I remember a play I was in many years ago. I was playing a Supreme Court Justice in First Monday in October. One of the main questions in it concerns an obscenity case in which the justices are called upon to decide whether a particular porno movie is so obscene that it cannot be shown. The justices all gather together and watch the movie, except one.
The holdout justice insists he doesn’t need to see the movie. He’s voting for it to be shown, no matter what. He feels that the First Amendment is sacrosanct and any chipping at it lessens us all.
There’s been a lot of hubbub on one of the movie collector forums about Disney’s Song of the South (1946). This is one of the few films Disney has never released on home video… well, one of the few popular color and sound films. I’ve never seen it. Its last theatrical release was a rather sparse one in 1986.
And the cries come out against it: “It’s racist.” “It’s antiquated.” “It would offend people.” “We shouldn’t show it in case it does offend people.” “It’s not a great work of art, in part because it’s offensive.”
I never understand this stuff. It cuts across political barriers, too. Basically, the criterion for banning something is “I don’t like it.” Books, movies, music, you name it, someone wants to ban it. It’s often in the name of “the children.” We wouldn’t want to expose children to this sort of thing, would we?
Let’s look at what this is, instead of our opinions about it:
James Baskett won an honorary Academy Award for the film.
Oscar winner Hattie McDaniel appears, the first African-American woman ever to win an Oscar.
Walt Disney considered Baskett a discovery, one of the best actors he’d found.
The work with animated characters superimposed over live action is groundbreaking, especially in a color film (this was shot with the three-color Technicolor camera.)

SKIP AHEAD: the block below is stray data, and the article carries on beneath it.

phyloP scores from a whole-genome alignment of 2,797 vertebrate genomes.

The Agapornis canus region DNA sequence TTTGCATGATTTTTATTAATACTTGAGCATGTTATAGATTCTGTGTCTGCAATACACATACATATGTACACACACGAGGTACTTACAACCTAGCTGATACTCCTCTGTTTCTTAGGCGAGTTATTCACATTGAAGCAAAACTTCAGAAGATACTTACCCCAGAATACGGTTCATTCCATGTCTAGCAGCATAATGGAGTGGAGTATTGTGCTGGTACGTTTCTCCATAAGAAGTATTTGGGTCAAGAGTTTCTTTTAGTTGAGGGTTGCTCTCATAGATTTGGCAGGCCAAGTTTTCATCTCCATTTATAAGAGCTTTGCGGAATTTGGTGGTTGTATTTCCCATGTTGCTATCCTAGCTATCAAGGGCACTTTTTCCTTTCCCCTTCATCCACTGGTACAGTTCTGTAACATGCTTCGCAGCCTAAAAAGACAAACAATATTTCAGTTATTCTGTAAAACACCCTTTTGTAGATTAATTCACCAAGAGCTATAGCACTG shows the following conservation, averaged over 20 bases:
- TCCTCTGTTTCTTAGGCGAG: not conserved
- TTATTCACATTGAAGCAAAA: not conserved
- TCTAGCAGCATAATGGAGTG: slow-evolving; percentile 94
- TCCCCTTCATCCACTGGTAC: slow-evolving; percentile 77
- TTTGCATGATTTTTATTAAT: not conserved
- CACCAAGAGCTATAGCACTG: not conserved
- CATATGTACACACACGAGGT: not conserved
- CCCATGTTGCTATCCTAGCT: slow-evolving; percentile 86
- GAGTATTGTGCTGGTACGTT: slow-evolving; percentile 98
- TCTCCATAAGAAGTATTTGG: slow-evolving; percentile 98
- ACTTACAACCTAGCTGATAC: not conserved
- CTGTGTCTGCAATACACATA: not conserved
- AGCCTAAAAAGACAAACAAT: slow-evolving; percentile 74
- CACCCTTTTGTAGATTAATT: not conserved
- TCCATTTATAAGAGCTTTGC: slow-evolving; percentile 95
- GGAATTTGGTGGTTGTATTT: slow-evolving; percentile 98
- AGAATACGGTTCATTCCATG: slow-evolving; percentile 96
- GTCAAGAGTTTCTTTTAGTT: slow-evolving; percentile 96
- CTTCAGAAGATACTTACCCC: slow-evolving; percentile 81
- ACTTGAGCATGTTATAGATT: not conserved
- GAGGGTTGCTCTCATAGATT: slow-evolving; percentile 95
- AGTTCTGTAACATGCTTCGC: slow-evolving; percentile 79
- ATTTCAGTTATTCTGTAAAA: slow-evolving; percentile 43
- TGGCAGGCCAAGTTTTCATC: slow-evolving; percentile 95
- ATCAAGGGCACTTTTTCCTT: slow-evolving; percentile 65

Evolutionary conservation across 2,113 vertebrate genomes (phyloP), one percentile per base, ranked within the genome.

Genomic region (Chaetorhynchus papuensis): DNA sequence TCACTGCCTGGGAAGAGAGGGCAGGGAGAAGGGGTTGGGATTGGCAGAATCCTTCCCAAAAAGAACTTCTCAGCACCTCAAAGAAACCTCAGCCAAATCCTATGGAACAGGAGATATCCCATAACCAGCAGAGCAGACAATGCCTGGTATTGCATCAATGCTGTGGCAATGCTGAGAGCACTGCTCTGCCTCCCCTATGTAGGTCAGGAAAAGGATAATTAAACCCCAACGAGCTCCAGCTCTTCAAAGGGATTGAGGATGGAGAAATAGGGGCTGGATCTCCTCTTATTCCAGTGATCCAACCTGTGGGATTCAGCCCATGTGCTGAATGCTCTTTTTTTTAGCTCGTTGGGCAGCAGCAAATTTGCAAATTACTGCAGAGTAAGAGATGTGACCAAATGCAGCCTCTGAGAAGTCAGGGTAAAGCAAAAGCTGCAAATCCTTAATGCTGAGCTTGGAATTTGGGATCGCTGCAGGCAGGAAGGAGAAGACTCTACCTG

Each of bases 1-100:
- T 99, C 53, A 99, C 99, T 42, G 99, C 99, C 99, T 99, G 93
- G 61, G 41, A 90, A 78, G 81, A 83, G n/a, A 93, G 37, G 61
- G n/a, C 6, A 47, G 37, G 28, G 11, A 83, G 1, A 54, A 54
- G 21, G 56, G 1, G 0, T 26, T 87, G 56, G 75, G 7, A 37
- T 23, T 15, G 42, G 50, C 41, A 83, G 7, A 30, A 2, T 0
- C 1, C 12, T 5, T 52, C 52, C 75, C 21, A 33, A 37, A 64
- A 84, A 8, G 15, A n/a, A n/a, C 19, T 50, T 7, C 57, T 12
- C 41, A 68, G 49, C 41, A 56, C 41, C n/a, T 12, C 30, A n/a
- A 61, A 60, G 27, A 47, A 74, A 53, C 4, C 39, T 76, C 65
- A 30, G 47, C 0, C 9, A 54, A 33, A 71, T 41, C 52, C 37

It’s one of the last works of legendary photographer Gregg Toland, the cinematographer of Citizen Kane.
Is there racial stuff it it? Sure. Is it insensitive by modern standards? I have no doubt it is.
Should parents plop their kids in front of it without explaining it to them first? NO! But that goes for a lot of stuff. The television is not an electronic babysitter, nor is the iPhone or any other device. Sure, there’s a lot of mindless stuff out there that can just be watched, and this isn’t one of them.
I haven’t seen Song of the South. I don’t need to. It should be out there to be seen. If we have to get Leonard Maltin, Whoopi Goldberg, or Bill Cosby to do an introduction, then fine. It should be seen.
This reminds me of an interchange I had with a friend of mine who I’ll only identify as “Chef Carl.” I was asked to come up with a program for Black History Month. OK, I said, let’s show how racism once rocked the movies. Let’s really show it. I had some good examples. They wouldn’t let me do it. The manager of the theater said it would be perceived as insensitive because I’m white. OK.
So I thought about all the African-American folks I know and thought, “Who’d be the best one to introduce these pictures and explain the history of them?” I thought of Chef Carl. He even agreed to do it. Then the manager came forward and wouldn’t allow Carl to do it either. Why? Well, they were afraid that Carl would be seen as a “token black,” which was bad, too. I told Carl about it. I still remember his answer:
“So you can’t introduce the movies because you’re white and I can’t introduce them because I’m black.” BINGO. The most accurate response I can imagine.
There’s a similar uproar with Birth of a Nation (1915), which is a DW Griffith film. Birth of a Nation changed the world. It was the first time that it was clear that a long, feature-length film could make money and keep making money. It caused the landscape of movies to change. Vaudeville houses switched over to movies. Movie houses changed from flat Nickelodeons to raked, long theaters. Theaters put in extra projectors to make smoother changeovers. It was a big deal, and it made money in the North and South, wherever it played. It’s a good film, it’s a landmark film, and it’s one of the key films in the history of the motion picture.